by Layla McCay, UD/MH Director
Colour therapy is a set of methods for using colours to help cure diseases. With a long history in the annals of complementary and alternative medicine, the 'colour cure' was a popular treatment for mental illness at the turn of the 20th century.
"Patients with acute mania were put in black rooms, patients with melancholia in red rooms; blue and green rooms for the boisterous, and a white room for the person who is practically well."
While there is little scientific evidence that the various colour-based therapies can cure any particular diseases, the psychology of colour has long been recognised as an important psychological factor in architecture and interior design: colours can evoke spontaneous emotional reactions that can affect mood and stress. This may in turn exert influence mental wellbeing, an effect that is particularly relevant to designers of the interior and exterior built environment.
The impact of colour on how we feel has been explored by architects and designers in all sorts of contexts, from increasing office productivity to improving wellbeing. The colour red is generally said to be associated with an increase in appetite, reduced depression and increased angry feelings, purple with boosting creativity and developing problem-solving skills, orange with optimism, blue with a sense of security and productivity, and green with a sense of harmony and effective decision-making. The potential effects extend beyond single colours: a monotonous colourscape may be associated with irritability and negative ruminations, while highly saturated, intense colour patterns may increase stress.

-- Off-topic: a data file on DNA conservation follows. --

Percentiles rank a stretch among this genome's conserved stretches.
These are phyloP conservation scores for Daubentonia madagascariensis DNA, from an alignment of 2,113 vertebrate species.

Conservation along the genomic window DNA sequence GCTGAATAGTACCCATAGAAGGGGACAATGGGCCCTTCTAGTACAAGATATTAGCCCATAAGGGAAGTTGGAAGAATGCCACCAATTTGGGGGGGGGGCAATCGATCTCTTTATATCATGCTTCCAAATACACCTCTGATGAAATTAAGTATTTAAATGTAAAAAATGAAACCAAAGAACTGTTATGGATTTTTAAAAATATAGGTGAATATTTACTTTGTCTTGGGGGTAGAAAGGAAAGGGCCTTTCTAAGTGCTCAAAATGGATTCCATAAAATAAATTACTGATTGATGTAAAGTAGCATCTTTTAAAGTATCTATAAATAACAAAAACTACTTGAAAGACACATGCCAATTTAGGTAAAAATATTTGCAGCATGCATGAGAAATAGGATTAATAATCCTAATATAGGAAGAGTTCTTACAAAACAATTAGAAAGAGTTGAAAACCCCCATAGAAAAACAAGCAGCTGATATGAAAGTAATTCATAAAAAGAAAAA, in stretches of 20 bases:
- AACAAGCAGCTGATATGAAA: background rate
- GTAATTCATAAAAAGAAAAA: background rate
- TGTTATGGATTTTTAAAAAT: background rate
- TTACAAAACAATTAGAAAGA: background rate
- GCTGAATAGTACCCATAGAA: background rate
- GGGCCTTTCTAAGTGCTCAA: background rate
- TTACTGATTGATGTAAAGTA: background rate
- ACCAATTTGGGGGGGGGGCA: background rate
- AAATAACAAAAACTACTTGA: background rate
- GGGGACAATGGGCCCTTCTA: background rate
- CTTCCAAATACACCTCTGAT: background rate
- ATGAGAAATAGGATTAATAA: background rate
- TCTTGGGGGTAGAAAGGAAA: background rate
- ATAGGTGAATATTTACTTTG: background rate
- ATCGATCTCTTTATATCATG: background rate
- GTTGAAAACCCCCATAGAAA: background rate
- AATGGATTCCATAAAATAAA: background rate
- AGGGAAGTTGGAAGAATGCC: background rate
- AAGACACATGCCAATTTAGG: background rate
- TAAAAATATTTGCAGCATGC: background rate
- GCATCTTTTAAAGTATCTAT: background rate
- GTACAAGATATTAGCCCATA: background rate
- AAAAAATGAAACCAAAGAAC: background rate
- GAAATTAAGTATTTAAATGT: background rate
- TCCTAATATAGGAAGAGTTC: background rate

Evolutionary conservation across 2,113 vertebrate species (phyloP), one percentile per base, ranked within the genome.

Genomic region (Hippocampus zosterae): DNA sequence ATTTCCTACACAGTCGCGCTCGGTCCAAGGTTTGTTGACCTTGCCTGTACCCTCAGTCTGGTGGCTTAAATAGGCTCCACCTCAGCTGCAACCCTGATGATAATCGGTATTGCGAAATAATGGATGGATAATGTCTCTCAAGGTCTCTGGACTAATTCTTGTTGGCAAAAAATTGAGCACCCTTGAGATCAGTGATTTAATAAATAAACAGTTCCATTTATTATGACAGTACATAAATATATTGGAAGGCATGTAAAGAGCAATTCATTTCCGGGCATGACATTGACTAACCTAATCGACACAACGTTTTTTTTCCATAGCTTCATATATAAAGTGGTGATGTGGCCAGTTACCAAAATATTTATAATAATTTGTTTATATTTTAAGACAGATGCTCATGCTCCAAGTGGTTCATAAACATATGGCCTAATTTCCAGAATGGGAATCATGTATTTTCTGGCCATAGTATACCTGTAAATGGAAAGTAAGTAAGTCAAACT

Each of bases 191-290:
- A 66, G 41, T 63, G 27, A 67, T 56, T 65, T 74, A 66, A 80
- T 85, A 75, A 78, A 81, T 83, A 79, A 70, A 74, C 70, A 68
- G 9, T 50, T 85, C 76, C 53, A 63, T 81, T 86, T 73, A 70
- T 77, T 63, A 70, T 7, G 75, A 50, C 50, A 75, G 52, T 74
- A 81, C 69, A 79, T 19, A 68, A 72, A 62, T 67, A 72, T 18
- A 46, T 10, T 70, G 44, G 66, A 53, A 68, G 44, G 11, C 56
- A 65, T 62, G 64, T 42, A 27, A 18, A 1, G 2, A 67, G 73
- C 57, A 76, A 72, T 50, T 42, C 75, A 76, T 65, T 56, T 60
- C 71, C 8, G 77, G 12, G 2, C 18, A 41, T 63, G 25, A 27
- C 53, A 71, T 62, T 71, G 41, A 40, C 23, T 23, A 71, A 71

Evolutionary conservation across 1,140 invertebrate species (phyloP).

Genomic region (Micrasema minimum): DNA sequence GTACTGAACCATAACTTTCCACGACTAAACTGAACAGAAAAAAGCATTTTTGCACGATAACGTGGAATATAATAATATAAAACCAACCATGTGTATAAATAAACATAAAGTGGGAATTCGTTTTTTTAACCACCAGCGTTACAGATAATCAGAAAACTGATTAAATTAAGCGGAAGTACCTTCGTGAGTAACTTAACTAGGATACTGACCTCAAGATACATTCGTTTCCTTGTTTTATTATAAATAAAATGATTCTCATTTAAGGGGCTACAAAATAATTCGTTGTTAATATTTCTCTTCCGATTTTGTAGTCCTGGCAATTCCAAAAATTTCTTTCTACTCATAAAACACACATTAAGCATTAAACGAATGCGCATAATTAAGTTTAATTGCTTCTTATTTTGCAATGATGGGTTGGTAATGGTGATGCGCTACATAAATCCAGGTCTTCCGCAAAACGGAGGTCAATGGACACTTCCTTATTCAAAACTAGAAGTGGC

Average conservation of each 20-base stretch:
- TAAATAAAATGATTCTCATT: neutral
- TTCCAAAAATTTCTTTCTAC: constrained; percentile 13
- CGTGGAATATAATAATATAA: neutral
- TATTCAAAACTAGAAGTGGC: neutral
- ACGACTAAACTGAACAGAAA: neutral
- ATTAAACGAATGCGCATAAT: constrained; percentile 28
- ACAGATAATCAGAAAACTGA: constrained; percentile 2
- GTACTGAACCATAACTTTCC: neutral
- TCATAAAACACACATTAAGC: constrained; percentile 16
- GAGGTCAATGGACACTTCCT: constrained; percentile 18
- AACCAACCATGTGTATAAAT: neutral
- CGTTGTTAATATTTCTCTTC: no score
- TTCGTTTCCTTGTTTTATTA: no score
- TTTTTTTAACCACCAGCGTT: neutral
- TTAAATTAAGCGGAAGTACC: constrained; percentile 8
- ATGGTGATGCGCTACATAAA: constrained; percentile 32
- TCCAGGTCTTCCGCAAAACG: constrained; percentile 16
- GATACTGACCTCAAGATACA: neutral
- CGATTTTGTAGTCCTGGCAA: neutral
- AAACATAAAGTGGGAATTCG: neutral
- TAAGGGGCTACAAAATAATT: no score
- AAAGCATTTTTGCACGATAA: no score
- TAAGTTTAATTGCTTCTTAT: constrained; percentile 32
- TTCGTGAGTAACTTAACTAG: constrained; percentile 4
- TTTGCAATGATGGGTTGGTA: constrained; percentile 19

An interesting blog by Parkin Architects discusses the opportunities for colour to exert mental health impact in healthcare facility design, again pointing to certain colours that, in addition to helping eliminate the 'institutional look' of facilities, might exert specific impacts on mental health.
Rigorous scientific research on the specific impact of colours on mental health is in its infancy. TheFarthing boutique has developed a new infographic that reflects current ideas on the psychology behind the use of different colours to impact responses in various designed environments. Their sharing this infographic with us reminds us that harnessing the use of colour in urban design to promote good mental health is an interesting field that may have potential, warranting further scientific exploration.
About the Author
This post was written by Layla McCay, Director of the Centre for Urban Design and Mental Health, in response to a new infographic developed and shared by Toby Dean and Jessica Morgan of TheFarthing.